The factors determining how and when one dies often remain a mystery. Consider comedian George Burns who, despite being an avid cigar smoker for 75 years, lived to age 100.Read More
“You don’t stop laughing when you grow old, you grow old when you stop laughing.”
~George Bernard Shaw
While some people accept getting older as a natural part of life, many others are on a mission to fight the aging process and maintain a youthful attitude and appearance. Although we are often reminded to “age gracefully” – to accept our older selves just as they are – research shows those who stay young at heart may just be on to something.
If you’ve ever experienced the feeling that the image in the mirror doesn’t quite match up with how you feel on the inside, you’re not alone. In 2015, the Journal of the American Medical Association published the results of research conducted over an eight-year timespan. The initial survey of about 6,500 people ages 52 and older revealed that almost 70 percent of respondents felt three or more years younger than their actual age.
Eight years later, researchers went back and resurveyed the participants. They found 86 percent of the people who reported feeling younger than their actual age were still alive, as compared to 82 percent of the people who felt their actual age and 75 percent who felt older.
What’s the lesson here? This study and a variety of others point to the idea that feeling young actually helps us live longer. It’s the idea to stay “psychologically young”: maintaining a positive outlook, staying active physically and mentally, and enjoying a life of quality even into our older years. But how can we feel younger? Here are four tips:
1. Eat right. Maintain a healthy diet, including plenty of veggies, fruits and protein. Also, make sure you’re getting plenty of omega-3 fatty acids, found in salmon, nuts and seeds. These help prevent inflammation in your body, which affects you both mentally and physically.
2. Get some exercise – physical and mental. Feeling younger means moving more. You need to challenge not only your body, but also your brain. The Alzheimer’s Association suggests things like taking a college course, finishing a daily crossword and enjoying an occasional play or performance as ways to stay mentally active.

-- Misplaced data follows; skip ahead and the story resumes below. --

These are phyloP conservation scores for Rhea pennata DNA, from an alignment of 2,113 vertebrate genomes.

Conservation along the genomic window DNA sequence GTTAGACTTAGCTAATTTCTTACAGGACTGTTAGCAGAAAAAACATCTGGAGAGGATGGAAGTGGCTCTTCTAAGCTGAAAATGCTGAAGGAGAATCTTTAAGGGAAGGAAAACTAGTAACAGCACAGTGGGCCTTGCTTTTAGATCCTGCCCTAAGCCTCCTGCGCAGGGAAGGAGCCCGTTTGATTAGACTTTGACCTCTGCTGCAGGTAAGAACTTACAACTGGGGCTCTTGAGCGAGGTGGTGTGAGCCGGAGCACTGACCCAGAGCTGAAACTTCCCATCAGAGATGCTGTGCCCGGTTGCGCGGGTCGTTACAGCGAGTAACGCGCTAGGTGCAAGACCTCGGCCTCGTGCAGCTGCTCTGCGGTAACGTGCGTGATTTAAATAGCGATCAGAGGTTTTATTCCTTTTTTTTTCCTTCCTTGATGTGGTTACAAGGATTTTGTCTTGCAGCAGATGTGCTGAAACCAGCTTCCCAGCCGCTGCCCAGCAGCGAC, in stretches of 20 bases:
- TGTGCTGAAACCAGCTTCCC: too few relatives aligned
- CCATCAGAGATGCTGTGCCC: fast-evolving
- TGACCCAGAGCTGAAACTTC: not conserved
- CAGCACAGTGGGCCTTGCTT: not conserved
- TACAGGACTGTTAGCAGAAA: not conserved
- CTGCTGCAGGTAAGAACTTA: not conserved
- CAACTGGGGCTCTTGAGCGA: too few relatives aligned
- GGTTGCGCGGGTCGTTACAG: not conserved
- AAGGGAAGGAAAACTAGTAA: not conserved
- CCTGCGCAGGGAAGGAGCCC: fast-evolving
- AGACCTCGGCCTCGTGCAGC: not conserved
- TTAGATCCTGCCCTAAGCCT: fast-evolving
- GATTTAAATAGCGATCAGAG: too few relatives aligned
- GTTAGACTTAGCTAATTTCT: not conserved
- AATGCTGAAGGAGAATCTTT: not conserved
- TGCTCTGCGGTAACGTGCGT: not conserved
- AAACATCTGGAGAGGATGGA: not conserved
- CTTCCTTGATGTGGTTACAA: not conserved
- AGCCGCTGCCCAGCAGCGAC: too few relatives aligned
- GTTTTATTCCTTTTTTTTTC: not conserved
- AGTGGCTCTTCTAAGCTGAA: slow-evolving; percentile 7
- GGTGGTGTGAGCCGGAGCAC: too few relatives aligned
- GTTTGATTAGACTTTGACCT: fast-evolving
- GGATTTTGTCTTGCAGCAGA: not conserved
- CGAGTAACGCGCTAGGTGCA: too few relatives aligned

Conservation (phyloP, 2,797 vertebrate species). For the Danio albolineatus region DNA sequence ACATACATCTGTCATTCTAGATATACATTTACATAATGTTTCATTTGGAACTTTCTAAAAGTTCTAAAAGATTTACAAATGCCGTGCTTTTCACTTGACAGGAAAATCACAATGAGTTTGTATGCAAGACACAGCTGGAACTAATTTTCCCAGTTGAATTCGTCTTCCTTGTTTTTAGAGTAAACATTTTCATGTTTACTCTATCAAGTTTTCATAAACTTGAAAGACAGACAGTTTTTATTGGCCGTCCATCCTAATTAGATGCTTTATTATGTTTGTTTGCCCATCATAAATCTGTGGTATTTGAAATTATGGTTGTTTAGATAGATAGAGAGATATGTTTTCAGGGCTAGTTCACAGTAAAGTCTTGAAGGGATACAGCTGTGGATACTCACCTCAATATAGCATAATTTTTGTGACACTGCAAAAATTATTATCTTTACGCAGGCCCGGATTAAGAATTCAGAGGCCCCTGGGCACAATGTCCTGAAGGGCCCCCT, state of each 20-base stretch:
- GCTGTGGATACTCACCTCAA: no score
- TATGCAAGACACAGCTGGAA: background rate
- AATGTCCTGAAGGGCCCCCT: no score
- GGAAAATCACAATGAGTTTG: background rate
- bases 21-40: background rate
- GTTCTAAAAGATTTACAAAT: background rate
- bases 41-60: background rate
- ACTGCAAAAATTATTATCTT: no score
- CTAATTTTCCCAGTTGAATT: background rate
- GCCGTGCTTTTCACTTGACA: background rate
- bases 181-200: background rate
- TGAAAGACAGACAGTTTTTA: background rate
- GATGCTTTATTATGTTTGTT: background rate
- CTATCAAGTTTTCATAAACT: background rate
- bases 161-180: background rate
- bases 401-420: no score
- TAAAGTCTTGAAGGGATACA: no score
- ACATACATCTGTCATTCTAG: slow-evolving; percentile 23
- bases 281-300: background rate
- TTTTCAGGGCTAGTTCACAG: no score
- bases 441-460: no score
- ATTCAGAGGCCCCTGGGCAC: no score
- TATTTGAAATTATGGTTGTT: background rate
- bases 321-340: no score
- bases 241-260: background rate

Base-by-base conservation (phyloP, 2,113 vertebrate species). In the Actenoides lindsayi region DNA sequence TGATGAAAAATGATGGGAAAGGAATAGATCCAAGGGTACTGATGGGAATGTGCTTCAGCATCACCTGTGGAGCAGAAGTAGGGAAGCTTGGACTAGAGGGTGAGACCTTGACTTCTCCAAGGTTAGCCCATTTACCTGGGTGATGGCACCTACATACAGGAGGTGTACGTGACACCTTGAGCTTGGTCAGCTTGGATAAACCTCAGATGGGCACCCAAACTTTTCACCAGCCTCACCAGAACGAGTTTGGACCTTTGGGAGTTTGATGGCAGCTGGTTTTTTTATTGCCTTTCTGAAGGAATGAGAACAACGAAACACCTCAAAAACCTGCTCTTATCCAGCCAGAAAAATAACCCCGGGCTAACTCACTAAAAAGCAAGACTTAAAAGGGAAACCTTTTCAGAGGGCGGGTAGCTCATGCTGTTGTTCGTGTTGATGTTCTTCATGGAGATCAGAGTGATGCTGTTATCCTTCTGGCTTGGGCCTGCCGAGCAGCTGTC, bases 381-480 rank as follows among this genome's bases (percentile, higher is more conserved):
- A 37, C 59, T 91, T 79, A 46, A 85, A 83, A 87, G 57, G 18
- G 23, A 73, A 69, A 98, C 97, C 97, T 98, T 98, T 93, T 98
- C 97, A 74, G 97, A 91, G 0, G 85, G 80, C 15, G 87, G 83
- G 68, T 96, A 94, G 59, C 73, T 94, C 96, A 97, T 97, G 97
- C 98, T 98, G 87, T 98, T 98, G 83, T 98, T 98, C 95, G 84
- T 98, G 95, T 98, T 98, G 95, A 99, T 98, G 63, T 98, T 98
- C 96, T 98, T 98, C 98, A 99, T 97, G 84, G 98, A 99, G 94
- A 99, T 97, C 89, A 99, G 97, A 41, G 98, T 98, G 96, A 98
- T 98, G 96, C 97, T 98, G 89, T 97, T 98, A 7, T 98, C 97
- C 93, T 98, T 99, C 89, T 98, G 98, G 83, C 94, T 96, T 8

3. Set goals for the future. Goals give us something to work toward and look forward to, no matter your age. Your goals can be related to health, family, career, travel or anything that sounds interesting to you!
4. Look on the bright side. A positive attitude can help you live longer. For example, a Harvard study of 70,000 female nurses found the most optimistic quarter of respondents had a 31 percent reduced risk of mortality. Sometimes keeping a positive outlook on life can keep you going, even when there may be negative external circumstances.
While it pays to think positive and keep a youthful mindset, lifespans of all people in general have gotten longer over the years. If you’re fortunate enough to live many years after retirement, you’re going to need a well-thought-out retirement income strategy. Using a variety of insurance products, we can help you create a strategy that helps you to live the kind of retirement you’ve worked hard for. Contact us today to get started on your retirement income strategy for a long life.
Raymond C. Lantz, Jr. is the president and founder of USA Wealth Group, Inc. Ray has many years of experience advising clients in retirement and sophisticated tax planning strategies, multi-family and commercial real estate projects, and legacy planning. Ray is a graduate of Clark University, holds a law degree from Boston College, and a master of laws in taxation from Boston University. You can hear him every Sunday on Money Wise with Ray Lantz on WBSM 1420AM or on the Radio Pup app.
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This material is intended to provide general information to help you understand basic retirement income strategies and should not be construed as financial advice.
The information contained in this material is provided by third parties and has been obtained from sources believed to be reliable, but accuracy and completeness cannot be guaranteed; it is not intended to be used as the sole basis for financial decisions. If you are unable to access any of the news articles and sources through the links provided in this text, please contact us to request a copy of the desired reference.
For every five years longer a retiree lives, he or she spends about 15 percent less on average. This means that people in their 70s spend about half of what they do in their 50s. Even with the ramp-up in medical expenses that often comes later in life, retirees still tend to spend less as they progress through what is termed the three phases of retirement.Read More